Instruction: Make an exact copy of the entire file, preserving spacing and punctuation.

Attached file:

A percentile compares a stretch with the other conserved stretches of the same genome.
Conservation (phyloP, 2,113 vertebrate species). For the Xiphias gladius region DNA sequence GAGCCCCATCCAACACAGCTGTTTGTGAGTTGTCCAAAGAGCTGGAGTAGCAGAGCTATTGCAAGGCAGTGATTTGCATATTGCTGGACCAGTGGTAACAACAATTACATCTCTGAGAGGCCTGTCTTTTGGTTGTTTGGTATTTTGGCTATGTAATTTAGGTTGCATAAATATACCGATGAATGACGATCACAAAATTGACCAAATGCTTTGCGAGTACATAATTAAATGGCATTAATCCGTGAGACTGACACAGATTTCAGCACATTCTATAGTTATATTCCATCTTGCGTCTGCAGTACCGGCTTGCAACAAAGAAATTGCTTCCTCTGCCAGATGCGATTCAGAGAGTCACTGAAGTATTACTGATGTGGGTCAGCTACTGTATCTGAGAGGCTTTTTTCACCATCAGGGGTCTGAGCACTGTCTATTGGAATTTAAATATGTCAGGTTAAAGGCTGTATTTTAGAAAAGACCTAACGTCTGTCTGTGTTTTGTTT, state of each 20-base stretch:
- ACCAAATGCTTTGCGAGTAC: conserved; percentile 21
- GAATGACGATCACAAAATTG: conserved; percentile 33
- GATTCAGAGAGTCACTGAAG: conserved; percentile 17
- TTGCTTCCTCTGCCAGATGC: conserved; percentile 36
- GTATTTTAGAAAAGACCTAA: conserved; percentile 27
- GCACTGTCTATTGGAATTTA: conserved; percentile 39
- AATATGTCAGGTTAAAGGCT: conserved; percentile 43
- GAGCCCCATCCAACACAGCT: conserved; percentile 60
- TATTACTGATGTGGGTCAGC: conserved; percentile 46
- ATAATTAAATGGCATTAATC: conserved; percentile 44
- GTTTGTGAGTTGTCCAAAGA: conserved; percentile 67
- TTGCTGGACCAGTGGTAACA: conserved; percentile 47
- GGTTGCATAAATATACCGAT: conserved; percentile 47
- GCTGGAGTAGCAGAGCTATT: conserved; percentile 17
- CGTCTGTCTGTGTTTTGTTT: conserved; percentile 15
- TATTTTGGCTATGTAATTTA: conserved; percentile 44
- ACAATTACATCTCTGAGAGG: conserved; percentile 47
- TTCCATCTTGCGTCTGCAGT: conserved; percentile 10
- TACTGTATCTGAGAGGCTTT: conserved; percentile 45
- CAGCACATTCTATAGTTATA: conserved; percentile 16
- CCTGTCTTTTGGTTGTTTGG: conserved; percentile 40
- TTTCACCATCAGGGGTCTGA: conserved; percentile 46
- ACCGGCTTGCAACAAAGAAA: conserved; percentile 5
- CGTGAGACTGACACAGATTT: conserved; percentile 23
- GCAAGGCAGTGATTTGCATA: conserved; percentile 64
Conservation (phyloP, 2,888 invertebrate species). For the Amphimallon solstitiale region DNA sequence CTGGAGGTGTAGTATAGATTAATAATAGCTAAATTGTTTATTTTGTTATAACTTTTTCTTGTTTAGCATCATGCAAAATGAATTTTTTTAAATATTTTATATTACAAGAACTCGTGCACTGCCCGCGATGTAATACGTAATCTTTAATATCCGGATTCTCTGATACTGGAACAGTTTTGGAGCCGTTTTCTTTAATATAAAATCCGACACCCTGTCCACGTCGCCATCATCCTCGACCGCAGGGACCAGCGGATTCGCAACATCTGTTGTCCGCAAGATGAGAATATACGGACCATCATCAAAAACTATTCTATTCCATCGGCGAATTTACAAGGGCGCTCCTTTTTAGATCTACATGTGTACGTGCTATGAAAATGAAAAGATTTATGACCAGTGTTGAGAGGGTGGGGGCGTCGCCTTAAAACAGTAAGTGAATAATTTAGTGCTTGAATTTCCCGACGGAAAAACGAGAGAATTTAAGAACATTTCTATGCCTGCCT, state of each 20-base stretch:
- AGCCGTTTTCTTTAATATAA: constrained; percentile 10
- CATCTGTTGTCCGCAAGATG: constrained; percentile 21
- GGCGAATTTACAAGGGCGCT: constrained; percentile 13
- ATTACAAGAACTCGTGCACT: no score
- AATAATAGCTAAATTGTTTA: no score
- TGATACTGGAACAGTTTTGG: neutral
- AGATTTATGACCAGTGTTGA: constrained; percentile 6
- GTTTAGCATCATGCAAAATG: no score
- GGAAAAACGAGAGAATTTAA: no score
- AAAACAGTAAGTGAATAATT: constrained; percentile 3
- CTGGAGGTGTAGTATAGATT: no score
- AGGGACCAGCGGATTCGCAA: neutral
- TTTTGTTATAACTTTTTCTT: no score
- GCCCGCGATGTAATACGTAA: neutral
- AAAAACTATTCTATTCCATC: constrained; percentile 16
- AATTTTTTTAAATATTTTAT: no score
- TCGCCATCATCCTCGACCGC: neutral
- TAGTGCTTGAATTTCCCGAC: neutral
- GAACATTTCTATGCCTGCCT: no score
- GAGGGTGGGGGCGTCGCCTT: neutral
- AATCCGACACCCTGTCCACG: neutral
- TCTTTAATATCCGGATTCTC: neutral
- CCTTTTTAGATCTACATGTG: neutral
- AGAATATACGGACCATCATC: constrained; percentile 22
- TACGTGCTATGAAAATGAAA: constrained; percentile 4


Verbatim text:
A percentile compares a stretch with the other conserved stretches of the same genome.
Conservation (phyloP, 2,113 vertebrate species). For the Xiphias gladius region DNA sequence GAGCCCCATCCAACACAGCTGTTTGTGAGTTGTCCAAAGAGCTGGAGTAGCAGAGCTATTGCAAGGCAGTGATTTGCATATTGCTGGACCAGTGGTAACAACAATTACATCTCTGAGAGGCCTGTCTTTTGGTTGTTTGGTATTTTGGCTATGTAATTTAGGTTGCATAAATATACCGATGAATGACGATCACAAAATTGACCAAATGCTTTGCGAGTACATAATTAAATGGCATTAATCCGTGAGACTGACACAGATTTCAGCACATTCTATAGTTATATTCCATCTTGCGTCTGCAGTACCGGCTTGCAACAAAGAAATTGCTTCCTCTGCCAGATGCGATTCAGAGAGTCACTGAAGTATTACTGATGTGGGTCAGCTACTGTATCTGAGAGGCTTTTTTCACCATCAGGGGTCTGAGCACTGTCTATTGGAATTTAAATATGTCAGGTTAAAGGCTGTATTTTAGAAAAGACCTAACGTCTGTCTGTGTTTTGTTT, state of each 20-base stretch:
- ACCAAATGCTTTGCGAGTAC: conserved; percentile 21
- GAATGACGATCACAAAATTG: conserved; percentile 33
- GATTCAGAGAGTCACTGAAG: conserved; percentile 17
- TTGCTTCCTCTGCCAGATGC: conserved; percentile 36
- GTATTTTAGAAAAGACCTAA: conserved; percentile 27
- GCACTGTCTATTGGAATTTA: conserved; percentile 39
- AATATGTCAGGTTAAAGGCT: conserved; percentile 43
- GAGCCCCATCCAACACAGCT: conserved; percentile 60
- TATTACTGATGTGGGTCAGC: conserved; percentile 46
- ATAATTAAATGGCATTAATC: conserved; percentile 44
- GTTTGTGAGTTGTCCAAAGA: conserved; percentile 67
- TTGCTGGACCAGTGGTAACA: conserved; percentile 47
- GGTTGCATAAATATACCGAT: conserved; percentile 47
- GCTGGAGTAGCAGAGCTATT: conserved; percentile 17
- CGTCTGTCTGTGTTTTGTTT: conserved; percentile 15
- TATTTTGGCTATGTAATTTA: conserved; percentile 44
- ACAATTACATCTCTGAGAGG: conserved; percentile 47
- TTCCATCTTGCGTCTGCAGT: conserved; percentile 10
- TACTGTATCTGAGAGGCTTT: conserved; percentile 45
- CAGCACATTCTATAGTTATA: conserved; percentile 16
- CCTGTCTTTTGGTTGTTTGG: conserved; percentile 40
- TTTCACCATCAGGGGTCTGA: conserved; percentile 46
- ACCGGCTTGCAACAAAGAAA: conserved; percentile 5
- CGTGAGACTGACACAGATTT: conserved; percentile 23
- GCAAGGCAGTGATTTGCATA: conserved; percentile 64
Conservation (phyloP, 2,888 invertebrate species). For the Amphimallon solstitiale region DNA sequence CTGGAGGTGTAGTATAGATTAATAATAGCTAAATTGTTTATTTTGTTATAACTTTTTCTTGTTTAGCATCATGCAAAATGAATTTTTTTAAATATTTTATATTACAAGAACTCGTGCACTGCCCGCGATGTAATACGTAATCTTTAATATCCGGATTCTCTGATACTGGAACAGTTTTGGAGCCGTTTTCTTTAATATAAAATCCGACACCCTGTCCACGTCGCCATCATCCTCGACCGCAGGGACCAGCGGATTCGCAACATCTGTTGTCCGCAAGATGAGAATATACGGACCATCATCAAAAACTATTCTATTCCATCGGCGAATTTACAAGGGCGCTCCTTTTTAGATCTACATGTGTACGTGCTATGAAAATGAAAAGATTTATGACCAGTGTTGAGAGGGTGGGGGCGTCGCCTTAAAACAGTAAGTGAATAATTTAGTGCTTGAATTTCCCGACGGAAAAACGAGAGAATTTAAGAACATTTCTATGCCTGCCT, state of each 20-base stretch:
- AGCCGTTTTCTTTAATATAA: constrained; percentile 10
- CATCTGTTGTCCGCAAGATG: constrained; percentile 21
- GGCGAATTTACAAGGGCGCT: constrained; percentile 13
- ATTACAAGAACTCGTGCACT: no score
- AATAATAGCTAAATTGTTTA: no score
- TGATACTGGAACAGTTTTGG: neutral
- AGATTTATGACCAGTGTTGA: constrained; percentile 6
- GTTTAGCATCATGCAAAATG: no score
- GGAAAAACGAGAGAATTTAA: no score
- AAAACAGTAAGTGAATAATT: constrained; percentile 3
- CTGGAGGTGTAGTATAGATT: no score
- AGGGACCAGCGGATTCGCAA: neutral
- TTTTGTTATAACTTTTTCTT: no score
- GCCCGCGATGTAATACGTAA: neutral
- AAAAACTATTCTATTCCATC: constrained; percentile 16
- AATTTTTTTAAATATTTTAT: no score
- TCGCCATCATCCTCGACCGC: neutral
- TAGTGCTTGAATTTCCCGAC: neutral
- GAACATTTCTATGCCTGCCT: no score
- GAGGGTGGGGGCGTCGCCTT: neutral
- AATCCGACACCCTGTCCACG: neutral
- TCTTTAATATCCGGATTCTC: neutral
- CCTTTTTAGATCTACATGTG: neutral
- AGAATATACGGACCATCATC: constrained; percentile 22
- TACGTGCTATGAAAATGAAA: constrained; percentile 4